No. Under the further easing of restrictions, only selected venues with seated entertainment spaces who provide seated and ticketed performances as their regular function are exempt from the 2 square metre rule and may now operate with 60 per cent of their fixed seated capacity (not including staff and performers). The exemption only applies whilst the seated entertainment space is being used for a seated performance or seated entertainment.
When does the exemption come into effect?
This exemption came into effect on 11.59pm on Friday 23 October 2020.
Are there still any fines or consequences in place for those who flout the Phase 4 rules?
It may be an offence to fail to comply with the Directions. The maximum penalty for this offence is:
- imprisonment for 12 months or a fine of $50,000
- a fine of $5000 for each separate and further offence.
If the offence is committed by a company, the maximum fine is increased to $250,000.
An on-the-spot fine of $1000 may be issued (or $5000 for a company), instead of being prosecuted.
I hold an approved COVID Event Plan, is my event exempt?
Events that require an approved COVID Event Plan under the Directions are not captured under this exemption. These events must continue to comply with the 2 square metre rule. For more information on events that require a COVID Event Plan, visit COVID-19 coronavirus: Events.
What does ticketed mean?
Ticketed involves allocated individuals specific tickets, whether a for-profit or not-for-profit basis, which grants the entry to a performance, with sufficient information to identify the seat allocated to a patron.
How do I calculate the capacity of my seated entertainment space under the 60% capacity exemption?
The maximum capacity of a seated entertainment space is the number of patrons who could be seated in the fixed seating at the space as at 19 October 2020. Under the exemption, 60 per cent of the maximum capacity may be seated at seated performances in the seated entertainment space.
Can I install fixed seating in my venue to ensure the exemption applies to my venue?
No, only those spaces at selected venues that have fixed seating and, immediately prior to 15 March 2020 or immediately prior to 11.59 pm on 23 October 2020 were regularly used for seated performances or entertainment, are eligible for the 60 per cent seated capacity exemption. Venues cannot change their function or install fixed seating for this purpose.
Does this exemption apply to outdoor events?
If the venue (e.g. an outdoor cinema) has a seated entertainment space with fixed seating which was regularly used for seated performances or seated entertainment immediately before 15 March 2020 or immediately before 11.59 pm on 23 October 2020, the exemption will apply to any ticketed seated performance or seated entertainment at that outdoor space.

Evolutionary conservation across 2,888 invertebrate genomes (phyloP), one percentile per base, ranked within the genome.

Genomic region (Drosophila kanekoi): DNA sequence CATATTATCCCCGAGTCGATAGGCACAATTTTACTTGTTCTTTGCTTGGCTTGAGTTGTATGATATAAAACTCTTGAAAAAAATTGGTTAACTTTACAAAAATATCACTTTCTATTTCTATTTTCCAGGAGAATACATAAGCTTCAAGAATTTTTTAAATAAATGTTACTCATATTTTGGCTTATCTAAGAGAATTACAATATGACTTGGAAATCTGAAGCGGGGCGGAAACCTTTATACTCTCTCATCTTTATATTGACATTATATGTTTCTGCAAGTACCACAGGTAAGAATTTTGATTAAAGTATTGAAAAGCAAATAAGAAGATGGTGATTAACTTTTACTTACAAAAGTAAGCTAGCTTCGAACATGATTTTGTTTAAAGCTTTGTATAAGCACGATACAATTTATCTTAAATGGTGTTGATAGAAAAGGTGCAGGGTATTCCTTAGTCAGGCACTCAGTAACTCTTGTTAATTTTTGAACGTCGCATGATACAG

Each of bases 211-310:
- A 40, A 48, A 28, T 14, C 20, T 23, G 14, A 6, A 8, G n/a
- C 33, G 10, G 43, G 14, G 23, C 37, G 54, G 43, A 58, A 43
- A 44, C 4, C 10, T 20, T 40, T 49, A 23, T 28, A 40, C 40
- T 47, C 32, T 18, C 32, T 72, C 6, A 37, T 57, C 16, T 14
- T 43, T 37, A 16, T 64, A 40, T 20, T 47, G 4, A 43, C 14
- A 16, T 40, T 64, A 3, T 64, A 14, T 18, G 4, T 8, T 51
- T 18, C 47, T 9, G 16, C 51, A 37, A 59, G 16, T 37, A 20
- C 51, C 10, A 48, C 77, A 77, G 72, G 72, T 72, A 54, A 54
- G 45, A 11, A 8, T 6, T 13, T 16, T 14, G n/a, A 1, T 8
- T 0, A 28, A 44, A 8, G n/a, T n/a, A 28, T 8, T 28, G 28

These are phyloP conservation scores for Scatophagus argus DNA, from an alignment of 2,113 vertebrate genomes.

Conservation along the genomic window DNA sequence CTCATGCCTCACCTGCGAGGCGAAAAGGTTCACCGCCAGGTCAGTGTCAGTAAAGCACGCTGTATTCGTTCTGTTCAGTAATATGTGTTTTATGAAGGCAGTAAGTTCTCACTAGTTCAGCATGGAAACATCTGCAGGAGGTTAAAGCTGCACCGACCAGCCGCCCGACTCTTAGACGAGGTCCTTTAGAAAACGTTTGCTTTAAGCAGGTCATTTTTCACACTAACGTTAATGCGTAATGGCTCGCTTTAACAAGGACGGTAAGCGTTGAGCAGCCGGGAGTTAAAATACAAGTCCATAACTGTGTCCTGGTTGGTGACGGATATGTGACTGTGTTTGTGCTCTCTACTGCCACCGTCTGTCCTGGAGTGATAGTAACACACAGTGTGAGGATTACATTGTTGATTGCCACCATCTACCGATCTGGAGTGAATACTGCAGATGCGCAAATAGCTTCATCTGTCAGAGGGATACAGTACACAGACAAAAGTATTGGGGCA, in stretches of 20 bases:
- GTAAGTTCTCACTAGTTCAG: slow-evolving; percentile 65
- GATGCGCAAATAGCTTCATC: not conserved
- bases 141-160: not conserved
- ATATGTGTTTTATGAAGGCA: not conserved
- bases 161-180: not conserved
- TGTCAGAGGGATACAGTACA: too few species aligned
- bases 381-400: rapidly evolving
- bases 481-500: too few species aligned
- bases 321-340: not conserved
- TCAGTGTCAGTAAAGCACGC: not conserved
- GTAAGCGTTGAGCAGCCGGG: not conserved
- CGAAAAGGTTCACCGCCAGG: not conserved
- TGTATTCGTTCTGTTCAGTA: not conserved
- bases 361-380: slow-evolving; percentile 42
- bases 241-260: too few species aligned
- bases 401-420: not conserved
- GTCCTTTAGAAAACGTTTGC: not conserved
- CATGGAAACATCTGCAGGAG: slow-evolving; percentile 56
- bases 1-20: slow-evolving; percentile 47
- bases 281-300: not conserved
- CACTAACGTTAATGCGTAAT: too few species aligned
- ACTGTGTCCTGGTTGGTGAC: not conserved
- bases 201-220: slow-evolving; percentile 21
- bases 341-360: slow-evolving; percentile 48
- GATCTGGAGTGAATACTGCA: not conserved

The exemption will not apply to outdoor venues where fixed seating is not available, or if the outdoor venue operates as an event and requires local government or Department of Health approval to proceed.
Applying 60% seated capacity means that I will have less seated capacity than the 2 square metre rule. Can I continue applying the 2 square metre rule?
Yes, you can continue applying the 2 square metre rule if, due to the layout of your seated entertainment space, 60 per cent of the seated capacity is less than the capacity allowed under the 2 square metre rule.
Are places of worship included in the exemption?
No, places of worship are not included in the exemption, even if they have an auditorium or fixed seating. Places of worship must continue to comply with the 2 square metre rule.
The seated entertainment space at my venue is exempt. Do I still need to leave a minimum space between group bookings or families?
Yes. You must take all reasonable steps to ensure that groups of patrons are spaced at least 1.5 metres apart, even if the 60 per cent seated capacity exemption applies to your seated entertainment space.
Do COVID Safety Plans need to be updated?
Venues who may now allow 60 per cent capacity for seated and ticketed performances under these changes should review their COVID Safety Plans and update them to reflect these changes. Venues should ensure they are implementing the appropriate public health measures for the safety of patrons, including physical distancing requirements, hygiene and cleaning regimes, and staff management.